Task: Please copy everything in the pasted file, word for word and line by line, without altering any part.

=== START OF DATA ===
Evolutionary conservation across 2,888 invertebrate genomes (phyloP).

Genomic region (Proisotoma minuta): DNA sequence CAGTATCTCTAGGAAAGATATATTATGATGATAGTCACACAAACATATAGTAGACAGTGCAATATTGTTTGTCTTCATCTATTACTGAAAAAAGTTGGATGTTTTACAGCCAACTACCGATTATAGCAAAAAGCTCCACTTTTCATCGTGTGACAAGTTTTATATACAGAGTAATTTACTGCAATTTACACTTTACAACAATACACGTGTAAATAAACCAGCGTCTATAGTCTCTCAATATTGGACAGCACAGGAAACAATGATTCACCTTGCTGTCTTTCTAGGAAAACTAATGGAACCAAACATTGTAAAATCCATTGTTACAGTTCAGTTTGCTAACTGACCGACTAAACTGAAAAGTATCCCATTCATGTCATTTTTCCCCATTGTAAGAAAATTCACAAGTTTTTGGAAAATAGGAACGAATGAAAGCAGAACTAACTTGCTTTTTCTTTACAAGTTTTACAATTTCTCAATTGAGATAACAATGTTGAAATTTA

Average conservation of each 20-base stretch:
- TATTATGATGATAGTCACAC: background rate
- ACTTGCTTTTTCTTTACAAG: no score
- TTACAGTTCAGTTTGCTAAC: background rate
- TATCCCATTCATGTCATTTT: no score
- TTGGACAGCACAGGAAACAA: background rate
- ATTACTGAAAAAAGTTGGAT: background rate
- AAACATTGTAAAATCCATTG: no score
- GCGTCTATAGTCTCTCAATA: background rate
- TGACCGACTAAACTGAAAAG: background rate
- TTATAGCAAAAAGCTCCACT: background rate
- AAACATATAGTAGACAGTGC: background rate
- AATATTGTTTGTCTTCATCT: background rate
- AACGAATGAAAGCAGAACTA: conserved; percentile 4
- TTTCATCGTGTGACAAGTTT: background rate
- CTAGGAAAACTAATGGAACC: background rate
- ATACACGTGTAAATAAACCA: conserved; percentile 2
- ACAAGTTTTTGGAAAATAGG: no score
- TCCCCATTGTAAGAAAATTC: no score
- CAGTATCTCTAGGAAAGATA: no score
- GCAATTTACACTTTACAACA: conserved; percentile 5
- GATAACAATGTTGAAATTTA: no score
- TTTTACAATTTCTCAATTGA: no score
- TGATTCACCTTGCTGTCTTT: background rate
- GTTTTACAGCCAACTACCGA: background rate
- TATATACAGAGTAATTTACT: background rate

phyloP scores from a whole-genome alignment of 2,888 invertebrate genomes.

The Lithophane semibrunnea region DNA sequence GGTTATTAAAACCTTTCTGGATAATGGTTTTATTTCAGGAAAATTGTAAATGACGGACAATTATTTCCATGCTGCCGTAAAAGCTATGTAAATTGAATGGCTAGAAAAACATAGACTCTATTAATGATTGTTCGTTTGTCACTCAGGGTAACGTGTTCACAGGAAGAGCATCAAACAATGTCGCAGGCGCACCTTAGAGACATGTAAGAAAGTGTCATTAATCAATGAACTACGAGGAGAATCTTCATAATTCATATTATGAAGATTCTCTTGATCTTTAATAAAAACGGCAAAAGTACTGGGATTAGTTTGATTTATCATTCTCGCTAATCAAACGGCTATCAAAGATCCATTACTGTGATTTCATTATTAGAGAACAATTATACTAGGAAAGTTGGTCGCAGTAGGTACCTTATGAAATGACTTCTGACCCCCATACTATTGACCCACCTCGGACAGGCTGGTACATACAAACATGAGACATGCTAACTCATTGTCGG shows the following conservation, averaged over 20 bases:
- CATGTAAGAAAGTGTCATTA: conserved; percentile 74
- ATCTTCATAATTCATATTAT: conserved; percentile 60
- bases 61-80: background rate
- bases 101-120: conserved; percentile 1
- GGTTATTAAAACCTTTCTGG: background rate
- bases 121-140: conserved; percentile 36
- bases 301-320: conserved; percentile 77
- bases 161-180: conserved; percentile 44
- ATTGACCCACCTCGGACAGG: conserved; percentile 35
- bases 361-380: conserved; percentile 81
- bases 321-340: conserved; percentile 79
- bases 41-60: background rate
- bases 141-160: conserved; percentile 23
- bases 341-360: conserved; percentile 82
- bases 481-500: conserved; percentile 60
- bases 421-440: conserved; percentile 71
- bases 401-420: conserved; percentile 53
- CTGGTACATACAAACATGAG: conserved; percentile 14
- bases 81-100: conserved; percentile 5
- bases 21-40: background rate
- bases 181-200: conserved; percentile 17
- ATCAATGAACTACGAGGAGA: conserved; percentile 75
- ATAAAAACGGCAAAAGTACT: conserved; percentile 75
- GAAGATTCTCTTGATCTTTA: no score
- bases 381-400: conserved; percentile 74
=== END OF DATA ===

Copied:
Evolutionary conservation across 2,888 invertebrate genomes (phyloP).

Genomic region (Proisotoma minuta): DNA sequence CAGTATCTCTAGGAAAGATATATTATGATGATAGTCACACAAACATATAGTAGACAGTGCAATATTGTTTGTCTTCATCTATTACTGAAAAAAGTTGGATGTTTTACAGCCAACTACCGATTATAGCAAAAAGCTCCACTTTTCATCGTGTGACAAGTTTTATATACAGAGTAATTTACTGCAATTTACACTTTACAACAATACACGTGTAAATAAACCAGCGTCTATAGTCTCTCAATATTGGACAGCACAGGAAACAATGATTCACCTTGCTGTCTTTCTAGGAAAACTAATGGAACCAAACATTGTAAAATCCATTGTTACAGTTCAGTTTGCTAACTGACCGACTAAACTGAAAAGTATCCCATTCATGTCATTTTTCCCCATTGTAAGAAAATTCACAAGTTTTTGGAAAATAGGAACGAATGAAAGCAGAACTAACTTGCTTTTTCTTTACAAGTTTTACAATTTCTCAATTGAGATAACAATGTTGAAATTTA

Average conservation of each 20-base stretch:
- TATTATGATGATAGTCACAC: background rate
- ACTTGCTTTTTCTTTACAAG: no score
- TTACAGTTCAGTTTGCTAAC: background rate
- TATCCCATTCATGTCATTTT: no score
- TTGGACAGCACAGGAAACAA: background rate
- ATTACTGAAAAAAGTTGGAT: background rate
- AAACATTGTAAAATCCATTG: no score
- GCGTCTATAGTCTCTCAATA: background rate
- TGACCGACTAAACTGAAAAG: background rate
- TTATAGCAAAAAGCTCCACT: background rate
- AAACATATAGTAGACAGTGC: background rate
- AATATTGTTTGTCTTCATCT: background rate
- AACGAATGAAAGCAGAACTA: conserved; percentile 4
- TTTCATCGTGTGACAAGTTT: background rate
- CTAGGAAAACTAATGGAACC: background rate
- ATACACGTGTAAATAAACCA: conserved; percentile 2
- ACAAGTTTTTGGAAAATAGG: no score
- TCCCCATTGTAAGAAAATTC: no score
- CAGTATCTCTAGGAAAGATA: no score
- GCAATTTACACTTTACAACA: conserved; percentile 5
- GATAACAATGTTGAAATTTA: no score
- TTTTACAATTTCTCAATTGA: no score
- TGATTCACCTTGCTGTCTTT: background rate
- GTTTTACAGCCAACTACCGA: background rate
- TATATACAGAGTAATTTACT: background rate

phyloP scores from a whole-genome alignment of 2,888 invertebrate genomes.

The Lithophane semibrunnea region DNA sequence GGTTATTAAAACCTTTCTGGATAATGGTTTTATTTCAGGAAAATTGTAAATGACGGACAATTATTTCCATGCTGCCGTAAAAGCTATGTAAATTGAATGGCTAGAAAAACATAGACTCTATTAATGATTGTTCGTTTGTCACTCAGGGTAACGTGTTCACAGGAAGAGCATCAAACAATGTCGCAGGCGCACCTTAGAGACATGTAAGAAAGTGTCATTAATCAATGAACTACGAGGAGAATCTTCATAATTCATATTATGAAGATTCTCTTGATCTTTAATAAAAACGGCAAAAGTACTGGGATTAGTTTGATTTATCATTCTCGCTAATCAAACGGCTATCAAAGATCCATTACTGTGATTTCATTATTAGAGAACAATTATACTAGGAAAGTTGGTCGCAGTAGGTACCTTATGAAATGACTTCTGACCCCCATACTATTGACCCACCTCGGACAGGCTGGTACATACAAACATGAGACATGCTAACTCATTGTCGG shows the following conservation, averaged over 20 bases:
- CATGTAAGAAAGTGTCATTA: conserved; percentile 74
- ATCTTCATAATTCATATTAT: conserved; percentile 60
- bases 61-80: background rate
- bases 101-120: conserved; percentile 1
- GGTTATTAAAACCTTTCTGG: background rate
- bases 121-140: conserved; percentile 36
- bases 301-320: conserved; percentile 77
- bases 161-180: conserved; percentile 44
- ATTGACCCACCTCGGACAGG: conserved; percentile 35
- bases 361-380: conserved; percentile 81
- bases 321-340: conserved; percentile 79
- bases 41-60: background rate
- bases 141-160: conserved; percentile 23
- bases 341-360: conserved; percentile 82
- bases 481-500: conserved; percentile 60
- bases 421-440: conserved; percentile 71
- bases 401-420: conserved; percentile 53
- CTGGTACATACAAACATGAG: conserved; percentile 14
- bases 81-100: conserved; percentile 5
- bases 21-40: background rate
- bases 181-200: conserved; percentile 17
- ATCAATGAACTACGAGGAGA: conserved; percentile 75
- ATAAAAACGGCAAAAGTACT: conserved; percentile 75
- GAAGATTCTCTTGATCTTTA: no score
- bases 381-400: conserved; percentile 74